Grace for the Playground

See to it that no one misses the grace of God.
— Hebrews 12:15

"So what are you going to do today if your friend pinches you at school?” I glanced back in the rear view mirror to see her struggling with the conflict presented to her. Just yesterday she had gotten in trouble at school for pinching back, so we had spent some time talking through our options. “Well, mom, I’m going to try to not pinch him back. My brain knows I should tell him to stop doing that, leave him alone and tell my teacher. But mom, sometimes my fingers just do whatever they want to do.” I stifled a laugh, as I reiterated the best way to handle kindergarten conflict and suggested that she and her brain work hard to try to keep her fingers under control today. “I’ll try hard Mommy. I know I should always do the right thing, even if my friends do the wrong things. But sometimes it’s really hard.” I hear ya, sister! It is hard.

I wish I could tell her that always doing the right thing would get easier to do as she grew up, but the God’s honest truth is that sometimes it just doesn’t. When people wrong us, just like my four-year-old, our brains know how we should react, but sometimes our fingers (or mouths) just seem to have a mind of their own and before we know it, we respond out of emotions and in bad judgement. We may have outgrown the embarrassment of seeing our clips being moved up or down on a behavior chart, but the relational consequences are usually much bigger than just some playground tears or sitting in time out until we cool down.

Why is it so easy for us to hold grudges, withhold forgiveness and act out in bitterness and anger? Maybe, for those moments, we have forgotten what grace feels like. Perhaps for a minute our heart longs to cover up our own imperfections by shining a light on someone else’s mistakes.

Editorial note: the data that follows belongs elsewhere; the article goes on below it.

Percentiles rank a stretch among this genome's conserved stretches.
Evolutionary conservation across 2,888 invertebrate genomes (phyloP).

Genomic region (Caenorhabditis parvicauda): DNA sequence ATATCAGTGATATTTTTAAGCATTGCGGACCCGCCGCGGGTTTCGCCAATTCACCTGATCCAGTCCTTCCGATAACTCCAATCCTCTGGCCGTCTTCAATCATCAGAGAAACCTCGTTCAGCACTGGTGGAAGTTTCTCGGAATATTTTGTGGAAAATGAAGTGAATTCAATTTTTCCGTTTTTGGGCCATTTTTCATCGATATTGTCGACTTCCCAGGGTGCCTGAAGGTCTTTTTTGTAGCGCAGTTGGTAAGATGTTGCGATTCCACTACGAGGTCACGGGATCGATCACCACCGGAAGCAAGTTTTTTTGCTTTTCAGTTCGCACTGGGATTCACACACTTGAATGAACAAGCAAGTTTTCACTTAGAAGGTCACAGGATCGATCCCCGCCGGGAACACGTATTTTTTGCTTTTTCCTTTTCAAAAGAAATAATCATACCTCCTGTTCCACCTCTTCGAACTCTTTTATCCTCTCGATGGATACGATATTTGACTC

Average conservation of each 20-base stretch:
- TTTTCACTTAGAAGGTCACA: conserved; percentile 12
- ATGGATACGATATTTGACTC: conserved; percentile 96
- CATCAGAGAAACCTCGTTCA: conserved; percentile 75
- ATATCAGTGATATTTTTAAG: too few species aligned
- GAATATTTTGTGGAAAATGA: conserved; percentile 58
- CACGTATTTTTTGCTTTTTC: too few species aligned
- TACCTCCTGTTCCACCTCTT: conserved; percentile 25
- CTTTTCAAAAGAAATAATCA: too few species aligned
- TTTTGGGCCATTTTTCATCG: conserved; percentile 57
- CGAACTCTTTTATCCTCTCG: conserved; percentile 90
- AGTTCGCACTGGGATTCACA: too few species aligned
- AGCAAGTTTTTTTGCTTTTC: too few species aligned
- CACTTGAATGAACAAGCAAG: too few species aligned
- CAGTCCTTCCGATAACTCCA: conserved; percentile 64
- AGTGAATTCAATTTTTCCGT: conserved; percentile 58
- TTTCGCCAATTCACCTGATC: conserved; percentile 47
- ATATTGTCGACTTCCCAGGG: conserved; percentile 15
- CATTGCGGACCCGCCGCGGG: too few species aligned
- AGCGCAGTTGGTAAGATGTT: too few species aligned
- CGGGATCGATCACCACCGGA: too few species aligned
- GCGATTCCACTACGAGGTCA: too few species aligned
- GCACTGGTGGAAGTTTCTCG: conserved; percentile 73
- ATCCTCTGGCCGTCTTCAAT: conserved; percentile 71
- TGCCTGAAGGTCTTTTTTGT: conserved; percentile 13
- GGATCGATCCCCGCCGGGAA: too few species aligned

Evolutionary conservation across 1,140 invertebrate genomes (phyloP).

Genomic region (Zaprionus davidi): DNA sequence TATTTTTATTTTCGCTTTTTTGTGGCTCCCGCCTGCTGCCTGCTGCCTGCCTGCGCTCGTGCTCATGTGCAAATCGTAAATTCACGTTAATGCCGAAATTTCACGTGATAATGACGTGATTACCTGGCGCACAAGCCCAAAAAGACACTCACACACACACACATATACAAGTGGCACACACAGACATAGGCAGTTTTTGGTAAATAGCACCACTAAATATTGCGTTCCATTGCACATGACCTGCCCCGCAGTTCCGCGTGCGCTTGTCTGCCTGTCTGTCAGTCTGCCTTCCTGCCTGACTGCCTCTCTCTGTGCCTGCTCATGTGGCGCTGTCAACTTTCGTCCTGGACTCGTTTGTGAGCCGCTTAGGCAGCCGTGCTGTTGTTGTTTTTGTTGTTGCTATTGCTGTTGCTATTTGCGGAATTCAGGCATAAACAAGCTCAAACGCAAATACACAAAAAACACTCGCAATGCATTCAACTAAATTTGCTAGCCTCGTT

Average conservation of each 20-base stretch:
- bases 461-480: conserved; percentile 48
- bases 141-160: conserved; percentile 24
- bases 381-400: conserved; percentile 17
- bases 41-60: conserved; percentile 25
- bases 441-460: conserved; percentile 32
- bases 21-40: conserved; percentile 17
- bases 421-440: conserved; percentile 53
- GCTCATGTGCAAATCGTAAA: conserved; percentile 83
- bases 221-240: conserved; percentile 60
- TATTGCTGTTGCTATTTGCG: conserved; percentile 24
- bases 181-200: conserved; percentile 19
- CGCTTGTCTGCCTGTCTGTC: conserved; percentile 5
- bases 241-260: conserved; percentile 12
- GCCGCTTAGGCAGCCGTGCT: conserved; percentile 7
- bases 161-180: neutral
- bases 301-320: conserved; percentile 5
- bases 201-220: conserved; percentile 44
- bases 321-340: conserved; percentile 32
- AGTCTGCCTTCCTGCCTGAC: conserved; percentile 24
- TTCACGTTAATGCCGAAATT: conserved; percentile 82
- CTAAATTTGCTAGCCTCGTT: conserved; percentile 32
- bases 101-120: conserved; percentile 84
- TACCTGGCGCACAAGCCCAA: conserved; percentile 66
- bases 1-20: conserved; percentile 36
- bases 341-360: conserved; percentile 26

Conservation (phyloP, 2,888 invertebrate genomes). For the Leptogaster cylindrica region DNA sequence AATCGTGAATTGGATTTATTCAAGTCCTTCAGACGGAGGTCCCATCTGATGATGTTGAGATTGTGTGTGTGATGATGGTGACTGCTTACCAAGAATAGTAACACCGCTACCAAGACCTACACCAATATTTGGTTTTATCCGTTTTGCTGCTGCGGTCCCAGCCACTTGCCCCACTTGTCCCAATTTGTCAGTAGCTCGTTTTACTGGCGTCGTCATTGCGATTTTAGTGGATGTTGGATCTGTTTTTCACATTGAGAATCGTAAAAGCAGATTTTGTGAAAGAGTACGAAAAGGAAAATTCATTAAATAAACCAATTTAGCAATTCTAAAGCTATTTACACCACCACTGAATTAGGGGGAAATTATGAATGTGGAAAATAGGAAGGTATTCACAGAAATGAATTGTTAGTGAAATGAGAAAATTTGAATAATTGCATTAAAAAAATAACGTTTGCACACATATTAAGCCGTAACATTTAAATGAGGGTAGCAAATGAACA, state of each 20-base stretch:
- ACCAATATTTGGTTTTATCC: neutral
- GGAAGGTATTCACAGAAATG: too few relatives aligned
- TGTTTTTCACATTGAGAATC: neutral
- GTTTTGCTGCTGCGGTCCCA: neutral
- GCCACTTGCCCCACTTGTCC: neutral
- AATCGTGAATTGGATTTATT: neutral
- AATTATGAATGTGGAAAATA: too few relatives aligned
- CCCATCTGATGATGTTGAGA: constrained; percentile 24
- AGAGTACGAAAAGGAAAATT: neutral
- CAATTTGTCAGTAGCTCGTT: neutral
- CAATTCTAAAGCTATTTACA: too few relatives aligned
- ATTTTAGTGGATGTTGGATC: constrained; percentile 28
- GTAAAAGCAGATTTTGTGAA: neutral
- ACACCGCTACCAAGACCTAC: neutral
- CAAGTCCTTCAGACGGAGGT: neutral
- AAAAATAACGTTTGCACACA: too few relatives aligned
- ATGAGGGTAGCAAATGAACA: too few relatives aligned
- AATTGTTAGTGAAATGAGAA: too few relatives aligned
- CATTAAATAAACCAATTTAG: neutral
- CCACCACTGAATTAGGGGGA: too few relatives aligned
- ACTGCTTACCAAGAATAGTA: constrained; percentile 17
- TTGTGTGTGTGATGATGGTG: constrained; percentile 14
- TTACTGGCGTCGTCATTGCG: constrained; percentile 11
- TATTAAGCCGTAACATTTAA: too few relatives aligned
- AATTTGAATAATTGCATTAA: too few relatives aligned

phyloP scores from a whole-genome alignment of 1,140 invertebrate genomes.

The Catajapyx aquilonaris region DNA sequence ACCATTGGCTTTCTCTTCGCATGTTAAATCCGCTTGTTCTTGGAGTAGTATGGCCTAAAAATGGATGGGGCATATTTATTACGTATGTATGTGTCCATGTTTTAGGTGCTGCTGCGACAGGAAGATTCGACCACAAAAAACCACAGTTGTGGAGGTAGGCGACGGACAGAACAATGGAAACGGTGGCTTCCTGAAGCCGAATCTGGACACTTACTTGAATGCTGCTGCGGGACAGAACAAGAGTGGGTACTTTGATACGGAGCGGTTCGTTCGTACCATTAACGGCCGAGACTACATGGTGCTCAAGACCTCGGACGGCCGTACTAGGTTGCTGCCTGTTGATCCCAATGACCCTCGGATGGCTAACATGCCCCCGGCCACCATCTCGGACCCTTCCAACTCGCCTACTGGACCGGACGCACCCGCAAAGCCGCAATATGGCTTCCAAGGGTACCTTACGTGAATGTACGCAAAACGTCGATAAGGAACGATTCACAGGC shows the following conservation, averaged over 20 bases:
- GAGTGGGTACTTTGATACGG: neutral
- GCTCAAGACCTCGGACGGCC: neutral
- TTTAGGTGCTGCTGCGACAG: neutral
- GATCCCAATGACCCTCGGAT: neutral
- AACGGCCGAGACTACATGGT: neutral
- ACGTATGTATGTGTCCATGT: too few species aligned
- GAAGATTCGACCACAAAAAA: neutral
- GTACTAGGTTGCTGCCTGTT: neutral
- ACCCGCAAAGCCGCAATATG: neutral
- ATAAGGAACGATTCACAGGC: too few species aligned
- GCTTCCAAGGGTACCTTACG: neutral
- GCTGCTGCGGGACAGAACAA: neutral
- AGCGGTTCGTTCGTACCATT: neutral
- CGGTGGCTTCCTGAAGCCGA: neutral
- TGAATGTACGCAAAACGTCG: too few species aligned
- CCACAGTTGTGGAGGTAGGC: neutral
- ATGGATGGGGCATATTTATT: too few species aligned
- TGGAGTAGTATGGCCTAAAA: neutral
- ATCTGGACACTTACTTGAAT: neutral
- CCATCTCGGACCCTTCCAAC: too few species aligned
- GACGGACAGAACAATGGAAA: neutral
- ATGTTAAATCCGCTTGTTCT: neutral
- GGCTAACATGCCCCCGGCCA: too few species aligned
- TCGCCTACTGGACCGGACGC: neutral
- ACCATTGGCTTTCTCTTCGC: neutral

Our reactions to someone doing us wrong is such a clear picture of how much of God’s grace we are allowing to flow through us. When words sting our hearts or actions leave us feeling betrayed or broken, we have a choice to make. We can react out of our hurt places and fire back nastiness. Or, we can remember just how much grace God has given us for all the times we act wrongly against others, and we can do the right thing. We can set an example of forgiveness, encouragement, kindness and grace. We can stop the cycle of condemnation, destruction, accusations and unkindness. But we have to make sure our heads and hearts keep our mouths and fingers under control.

‘Teacher,’ they said to Jesus, ‘this woman was caught in the very act of adultery. The law of Moses says to stone her. What do you say?’
— John 8:5

She was caught in the very act of one of the most scandalous acts. Yes, the law was clear on this matter, but their attempt at punishment was full of indignation and self-righteousness. How many times have we thought similar things? If we gossip loud enough and make a big deal pointing at her “really bad” acts or at how badly I was wronged when he said or did, you name it, then we can feel better about the mistakes we made. If their sin is bigger than my sin, then maybe people won’t find out about my secret. In their pride and self-righteousness, the religious teachers and Pharisees were ready to stone this woman in a manner full of shame and condemnation. But Jesus stopped them.

[Jesus replied] ‘All right, stone her. But let those who have never sinned throw the first stones!’
— John 8:7

Her actions were not written off as being acceptable. She had her own guilt to face from the laws she had clearly broken. We are no different. We have our own guilt and consequences to face and decisions to make about how we are going to proceed forward. But, like this woman, we have grace. We have the ability to show that grace to others in the way we react to their wrong-doings. Are we going to pinch back, spew angry words, seek revenge, and pile on shame and condemnation like the Pharisees? Or are we going to choose to think before we speak and deal with the behavior in love, without reacting in emotion?

And yes, my sweet girl, it is hard to always do the right thing, even when our friends sometimes don't. So let's try hard to control those fingers {and mouths} that have a mind of their own and pay attention to what we know is the right thing to do. Because, that is precisely why we need grace. That is why we have to start practicing showing grace on the playground.